Confession time: Wood imperfections don’t always bother me. In fact, I sometimes embrace them.
Whenever laying out components of a project I try to make the wood and wood grain as harmonious as possible. I’m not a big fan of chatoyance, for example, and I dislike grain directions that are at odds with each other. In general, I avoid things that distract or draw attention away from a completed piece.
But sometimes blemishes in wood, as long as they’re not disruptive, can not only enhance the final look but can also give the viewer an insight (whether they realize it or not) into the characteristics of particular wood species. A perfect example is cherry.
Cherry is prone to dark gum streaks and pockets, and while a lot of woodworkers treat them as imperfections and try to work around them, I like them. They’re unique and, for me, a signature feature of the species. And as long as they’re not large, overly abundant or intrusive to the overall appearance, I always go out of my way to include them in any cherry piece I make.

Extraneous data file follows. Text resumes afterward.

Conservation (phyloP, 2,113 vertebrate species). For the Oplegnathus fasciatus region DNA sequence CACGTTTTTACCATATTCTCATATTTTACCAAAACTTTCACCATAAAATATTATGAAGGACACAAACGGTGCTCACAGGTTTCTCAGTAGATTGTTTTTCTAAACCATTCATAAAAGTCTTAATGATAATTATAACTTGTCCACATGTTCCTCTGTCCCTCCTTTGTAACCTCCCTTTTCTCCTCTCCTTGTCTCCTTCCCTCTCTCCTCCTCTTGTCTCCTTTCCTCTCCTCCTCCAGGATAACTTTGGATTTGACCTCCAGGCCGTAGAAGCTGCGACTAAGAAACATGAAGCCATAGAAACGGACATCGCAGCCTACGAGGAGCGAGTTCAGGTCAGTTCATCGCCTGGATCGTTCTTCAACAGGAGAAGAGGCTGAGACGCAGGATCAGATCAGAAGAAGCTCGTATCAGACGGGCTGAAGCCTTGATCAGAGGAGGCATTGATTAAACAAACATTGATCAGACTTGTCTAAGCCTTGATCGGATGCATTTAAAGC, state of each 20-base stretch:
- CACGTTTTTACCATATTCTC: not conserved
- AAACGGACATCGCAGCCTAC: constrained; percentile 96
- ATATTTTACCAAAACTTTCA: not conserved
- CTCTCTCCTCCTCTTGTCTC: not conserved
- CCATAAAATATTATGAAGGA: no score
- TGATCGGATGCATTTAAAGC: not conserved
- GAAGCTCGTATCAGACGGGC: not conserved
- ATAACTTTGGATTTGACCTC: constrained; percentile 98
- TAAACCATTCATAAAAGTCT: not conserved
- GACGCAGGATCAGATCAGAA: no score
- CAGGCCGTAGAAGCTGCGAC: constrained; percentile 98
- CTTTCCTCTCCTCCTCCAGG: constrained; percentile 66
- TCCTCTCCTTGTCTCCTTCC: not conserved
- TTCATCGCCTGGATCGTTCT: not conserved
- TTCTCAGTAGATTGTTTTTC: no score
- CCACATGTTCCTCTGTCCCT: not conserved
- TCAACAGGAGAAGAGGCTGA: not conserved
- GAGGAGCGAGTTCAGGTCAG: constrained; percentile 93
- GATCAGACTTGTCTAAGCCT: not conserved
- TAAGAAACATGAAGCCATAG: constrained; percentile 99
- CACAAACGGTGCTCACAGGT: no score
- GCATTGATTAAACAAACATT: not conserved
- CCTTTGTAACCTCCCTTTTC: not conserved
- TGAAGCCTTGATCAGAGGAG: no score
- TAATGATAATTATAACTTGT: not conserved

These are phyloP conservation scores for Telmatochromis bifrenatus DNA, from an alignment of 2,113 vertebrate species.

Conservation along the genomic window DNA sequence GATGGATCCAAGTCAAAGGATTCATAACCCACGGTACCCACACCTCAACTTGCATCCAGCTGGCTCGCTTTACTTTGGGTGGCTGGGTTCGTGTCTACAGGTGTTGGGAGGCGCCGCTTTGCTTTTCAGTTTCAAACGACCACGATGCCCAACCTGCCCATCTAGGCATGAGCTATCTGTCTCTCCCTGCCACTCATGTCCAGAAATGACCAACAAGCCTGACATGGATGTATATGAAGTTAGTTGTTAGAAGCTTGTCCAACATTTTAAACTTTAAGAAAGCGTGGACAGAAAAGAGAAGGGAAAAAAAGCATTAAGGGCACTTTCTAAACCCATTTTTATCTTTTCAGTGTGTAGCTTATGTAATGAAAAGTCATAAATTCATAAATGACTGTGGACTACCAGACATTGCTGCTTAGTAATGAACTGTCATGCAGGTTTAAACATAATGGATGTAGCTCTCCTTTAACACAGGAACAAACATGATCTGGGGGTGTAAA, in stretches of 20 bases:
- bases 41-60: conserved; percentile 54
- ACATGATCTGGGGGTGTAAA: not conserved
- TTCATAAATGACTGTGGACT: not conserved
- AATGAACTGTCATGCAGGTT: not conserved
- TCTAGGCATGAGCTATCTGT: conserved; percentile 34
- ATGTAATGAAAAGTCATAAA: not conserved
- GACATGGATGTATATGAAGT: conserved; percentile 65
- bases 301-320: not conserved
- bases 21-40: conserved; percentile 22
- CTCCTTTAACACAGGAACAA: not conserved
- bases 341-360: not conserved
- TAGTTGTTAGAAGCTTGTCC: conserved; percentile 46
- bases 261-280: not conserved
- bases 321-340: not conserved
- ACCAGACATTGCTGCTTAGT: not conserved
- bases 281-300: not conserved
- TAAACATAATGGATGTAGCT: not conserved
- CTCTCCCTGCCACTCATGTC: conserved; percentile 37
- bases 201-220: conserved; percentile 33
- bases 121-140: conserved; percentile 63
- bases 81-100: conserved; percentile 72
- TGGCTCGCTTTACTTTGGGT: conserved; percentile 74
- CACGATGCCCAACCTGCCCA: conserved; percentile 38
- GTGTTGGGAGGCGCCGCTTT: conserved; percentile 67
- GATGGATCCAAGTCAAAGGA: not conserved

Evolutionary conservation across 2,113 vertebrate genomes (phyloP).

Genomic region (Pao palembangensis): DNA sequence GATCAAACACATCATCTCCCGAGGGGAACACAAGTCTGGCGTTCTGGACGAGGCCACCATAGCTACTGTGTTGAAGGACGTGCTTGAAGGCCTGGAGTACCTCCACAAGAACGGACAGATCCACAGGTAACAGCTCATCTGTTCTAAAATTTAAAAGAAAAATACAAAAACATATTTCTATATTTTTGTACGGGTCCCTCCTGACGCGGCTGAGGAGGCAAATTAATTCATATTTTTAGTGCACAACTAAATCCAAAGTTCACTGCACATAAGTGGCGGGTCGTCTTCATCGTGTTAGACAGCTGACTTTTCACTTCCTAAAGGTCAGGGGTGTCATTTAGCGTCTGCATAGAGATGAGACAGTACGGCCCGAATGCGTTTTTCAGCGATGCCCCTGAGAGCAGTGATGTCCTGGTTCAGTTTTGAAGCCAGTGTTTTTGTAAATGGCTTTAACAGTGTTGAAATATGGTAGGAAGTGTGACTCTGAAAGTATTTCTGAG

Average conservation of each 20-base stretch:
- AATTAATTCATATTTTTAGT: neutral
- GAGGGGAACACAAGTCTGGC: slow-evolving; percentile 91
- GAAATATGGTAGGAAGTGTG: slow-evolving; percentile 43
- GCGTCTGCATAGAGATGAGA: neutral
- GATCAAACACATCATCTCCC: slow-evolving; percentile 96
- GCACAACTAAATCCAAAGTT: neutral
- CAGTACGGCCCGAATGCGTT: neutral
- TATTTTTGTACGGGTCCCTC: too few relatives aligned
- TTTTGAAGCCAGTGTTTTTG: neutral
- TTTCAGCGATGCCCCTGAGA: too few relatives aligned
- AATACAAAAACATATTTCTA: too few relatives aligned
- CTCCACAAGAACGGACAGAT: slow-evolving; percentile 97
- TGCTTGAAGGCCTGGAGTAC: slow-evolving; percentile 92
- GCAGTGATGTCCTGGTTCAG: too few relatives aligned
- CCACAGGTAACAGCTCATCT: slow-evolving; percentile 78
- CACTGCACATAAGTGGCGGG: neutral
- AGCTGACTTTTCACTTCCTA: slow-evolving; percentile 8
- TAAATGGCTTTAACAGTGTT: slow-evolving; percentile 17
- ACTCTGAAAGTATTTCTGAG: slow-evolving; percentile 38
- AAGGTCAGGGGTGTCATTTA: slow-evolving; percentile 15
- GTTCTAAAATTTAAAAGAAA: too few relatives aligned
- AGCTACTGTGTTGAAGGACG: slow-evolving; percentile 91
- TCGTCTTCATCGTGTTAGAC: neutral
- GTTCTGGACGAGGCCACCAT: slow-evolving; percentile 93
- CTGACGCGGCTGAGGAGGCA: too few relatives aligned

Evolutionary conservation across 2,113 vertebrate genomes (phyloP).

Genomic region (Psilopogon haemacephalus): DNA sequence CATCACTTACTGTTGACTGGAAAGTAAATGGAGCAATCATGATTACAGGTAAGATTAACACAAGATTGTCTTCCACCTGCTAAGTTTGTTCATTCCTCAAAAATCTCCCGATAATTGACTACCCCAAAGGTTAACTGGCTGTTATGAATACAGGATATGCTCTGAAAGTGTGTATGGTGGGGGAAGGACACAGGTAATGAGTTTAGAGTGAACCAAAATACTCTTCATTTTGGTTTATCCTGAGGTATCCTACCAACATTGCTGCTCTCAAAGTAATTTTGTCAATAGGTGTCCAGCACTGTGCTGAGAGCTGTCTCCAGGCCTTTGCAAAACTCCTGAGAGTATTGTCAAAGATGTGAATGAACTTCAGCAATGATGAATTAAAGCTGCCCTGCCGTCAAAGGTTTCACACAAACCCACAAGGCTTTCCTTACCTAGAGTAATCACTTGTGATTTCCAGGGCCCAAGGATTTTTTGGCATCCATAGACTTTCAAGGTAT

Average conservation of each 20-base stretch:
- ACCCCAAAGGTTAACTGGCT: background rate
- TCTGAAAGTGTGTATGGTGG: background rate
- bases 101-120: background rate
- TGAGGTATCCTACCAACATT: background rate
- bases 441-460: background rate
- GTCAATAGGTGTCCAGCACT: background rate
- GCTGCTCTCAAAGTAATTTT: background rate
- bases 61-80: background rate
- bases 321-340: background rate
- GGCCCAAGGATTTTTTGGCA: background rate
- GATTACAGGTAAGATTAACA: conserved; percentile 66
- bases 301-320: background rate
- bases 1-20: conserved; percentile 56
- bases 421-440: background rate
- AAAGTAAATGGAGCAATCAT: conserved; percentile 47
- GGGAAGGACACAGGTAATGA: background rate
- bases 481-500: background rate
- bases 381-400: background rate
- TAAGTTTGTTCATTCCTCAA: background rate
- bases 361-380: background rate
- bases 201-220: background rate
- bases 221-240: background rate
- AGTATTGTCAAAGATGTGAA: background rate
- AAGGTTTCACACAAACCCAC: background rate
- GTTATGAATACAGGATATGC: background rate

That’s just one example, but almost every wood species has a feature like this – a streak of some sort, a swirl or wave in the grain, maybe a pattern here or there. As long as the effect isn’t overpowering and doesn’t work against the finished appearance, I treasure these blemishes and include them whenever I can.